2010-07-24 / News

Tom Sawyer House is a refuge for youth

By Kim Garee

Top photo: Pastors Carol Kirk and Bob Beyer are ready to help young people who need temporary shelter at the new Tom Sawyer House on Walnut Road in Buckeye Lake. They are pictured here in the renovated home. Bottom photo: A set of bunk beds in the Tom Sawyer House, donated by Denison University, in one of the youth bedrooms. Beacon photos by Kim Garee. Top photo: Pastors Carol Kirk and Bob Beyer are ready to help young people who need temporary shelter at the new Tom Sawyer House on Walnut Road in Buckeye Lake. They are pictured here in the renovated home. Bottom photo: A set of bunk beds in the Tom Sawyer House, donated by Denison University, in one of the youth bedrooms. Beacon photos by Kim Garee. BUCKEYE LAKE - A comfortable bed, food, video games, computer access, a welcoming fireplace ... the new Tom Sawyer House is more than a temporary respite for homeless youth. It’s a home, because there’s love.

The Tom Sawyer House is a model ministry project affiliated with Water’s Edge Ministry, which has been in the community for years. The house is adjacent to the Water’s Edge building on Walnut Road and officially opened for guests in late June, after months of hard work by volunteers.

Water’s Edge pastors Bob Beyer and Carol Kirk were familiar with the work of Huckleberry House in Columbus, which houses young people temporarily, usually because of family issues. Seeing a need in their own community, they turned a little house in need of repair into an inviting off-shoot called Tom Sawyer.

It’s not a baby-sitting service. Youth sign themselves in and out when they find themselves kicked out of their home or in need of a safe place to stay. Parents and even the police are notified of the young person’s location, and they are allowed to stay there for 72 hours before a call must be placed to Children’s Services.

“It’s to help our young people get off the streets, stay out of jail,” said Kirk, Tom Sawyer House Program Director. “It’s a cooling off period. A lot of times it’s not an issue of troubled youth, it’s troubled parents.”

Kirk said she knew the program would work when its current location was just an empty and run-down house wrapped up in an estate after the former owner passed away. “We began to pray about it,” she said. “I said, ‘I don’t know how, but we’ll get that and that’s our Tom Sawyer House.’”

Water’s Edge and the Tom Sawyer House are operated under a parent church, Jacksontown United Methodist. A bid of $32,000 for the structure was accepted, and then the real work began.

Churches, businesses and sponsors from all over Licking County stepped up to help support, repair and furnish the house. It needed new floors, new walls, doors, molding and more. Youth groups from other churches came to work. Children from Buckeye Lake who are familiar with Water’s Edge also chipped in, cleaning up the house and yard. “They were so excited to see this come about,” Kirk said.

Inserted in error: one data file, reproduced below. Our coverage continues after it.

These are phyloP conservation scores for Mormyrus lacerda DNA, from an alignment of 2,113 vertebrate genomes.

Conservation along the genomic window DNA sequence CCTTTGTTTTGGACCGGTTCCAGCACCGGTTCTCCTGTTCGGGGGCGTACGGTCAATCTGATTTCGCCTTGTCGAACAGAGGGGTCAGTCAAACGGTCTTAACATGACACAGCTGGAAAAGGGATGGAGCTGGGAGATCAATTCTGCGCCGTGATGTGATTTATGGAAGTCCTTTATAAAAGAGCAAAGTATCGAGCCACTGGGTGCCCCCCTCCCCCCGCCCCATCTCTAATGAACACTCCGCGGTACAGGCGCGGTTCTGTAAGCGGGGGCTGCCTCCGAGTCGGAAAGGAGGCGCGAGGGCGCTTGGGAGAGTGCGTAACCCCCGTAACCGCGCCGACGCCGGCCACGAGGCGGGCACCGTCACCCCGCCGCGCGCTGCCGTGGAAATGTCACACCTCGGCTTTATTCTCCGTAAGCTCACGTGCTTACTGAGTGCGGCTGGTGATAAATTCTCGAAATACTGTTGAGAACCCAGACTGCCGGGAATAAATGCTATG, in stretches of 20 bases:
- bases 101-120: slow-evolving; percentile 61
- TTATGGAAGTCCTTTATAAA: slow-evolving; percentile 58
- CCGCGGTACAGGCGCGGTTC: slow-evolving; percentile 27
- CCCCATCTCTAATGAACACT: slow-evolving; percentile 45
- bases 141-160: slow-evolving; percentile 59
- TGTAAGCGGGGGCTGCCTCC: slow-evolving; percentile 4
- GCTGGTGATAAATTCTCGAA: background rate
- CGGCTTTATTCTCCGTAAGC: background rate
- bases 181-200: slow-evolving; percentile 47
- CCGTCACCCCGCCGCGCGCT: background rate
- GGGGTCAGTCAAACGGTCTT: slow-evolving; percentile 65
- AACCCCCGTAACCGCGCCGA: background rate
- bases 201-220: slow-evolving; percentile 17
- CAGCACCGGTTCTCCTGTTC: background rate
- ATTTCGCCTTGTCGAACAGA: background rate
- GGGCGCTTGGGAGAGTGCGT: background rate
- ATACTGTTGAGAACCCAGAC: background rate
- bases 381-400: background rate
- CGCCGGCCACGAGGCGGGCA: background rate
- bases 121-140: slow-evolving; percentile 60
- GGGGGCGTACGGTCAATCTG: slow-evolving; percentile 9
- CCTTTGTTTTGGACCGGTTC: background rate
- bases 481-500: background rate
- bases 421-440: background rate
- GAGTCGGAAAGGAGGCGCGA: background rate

Now the house boasts an enormous kitchen with two tables, a resident parents’ bedroom with a bath, a downstairs youth bedroom with bunks and homemade quilts, a youth bathroom, more beds in a loft, a large living room area complete with big screen TV and XBox, and a backyard community garden with vegetables and fruit trees.

Water’s Edge ministries is keeping busy in other ways from its established site, as well. They are currently housing a Summer Lunch Program in partnership with Our Lady of Mt. Carmel Catholic Church, providing free lunches on Tuesday, Wednesday and Thursday at noon. When school starts, free tutoring and food is available after school on Monday, Tuesday and Thursday. A Helping Hands Free Clothing Store is open Mondays noon to 3 and Thursdays from 5 to 7 p.m. Teen Night is held every Tuesday evening through the school year. On Wednesday evening, area churches bring meals in to feed about 70 kids and adults dinner. Children use a short indoor basketball court for basketball and even dodge ball tournaments. Beginning this fall on Fridays, Water’s Edge will offer a “Celebrate Recovery” program. On Sundays at 12:30, lunch is served to anyone who wants to eat, followed by a time of spiritual renewal and fellowship at 2 p.m. and another meal for a new crowd.

About 20 churches and businesses give money, school supplies, food, gardening items and prepare meals. “We could never accomplish the ministry we do here without the partnerships we’ve formed,” Beyer said.

He said the Tom Sawyer House in Buckeye Lake is serving as a model for a new project being launched called “Community Ministry of Licking County Churches,” in which a coalition of churches fixes up foreclosed or fixer-upper homes and sells them very affordably to struggling families.

“We’re teaching other churches to be in ministry,” Beyer said, “whether it’s starting a youth group or a church camp or whatever. A lot of good things are happening.”

For now, those good things look like 110 kids from the village laughing, eating and playing at Water’s Edge. They look like the teens in need of a safe place to sleep and have a meal who will benefit from the new Tom Sawyer House.

To get involved with the Tom Sawyer House ministry, or to find out more about temporary shelter opportunities, call Kirk at 975-3114.

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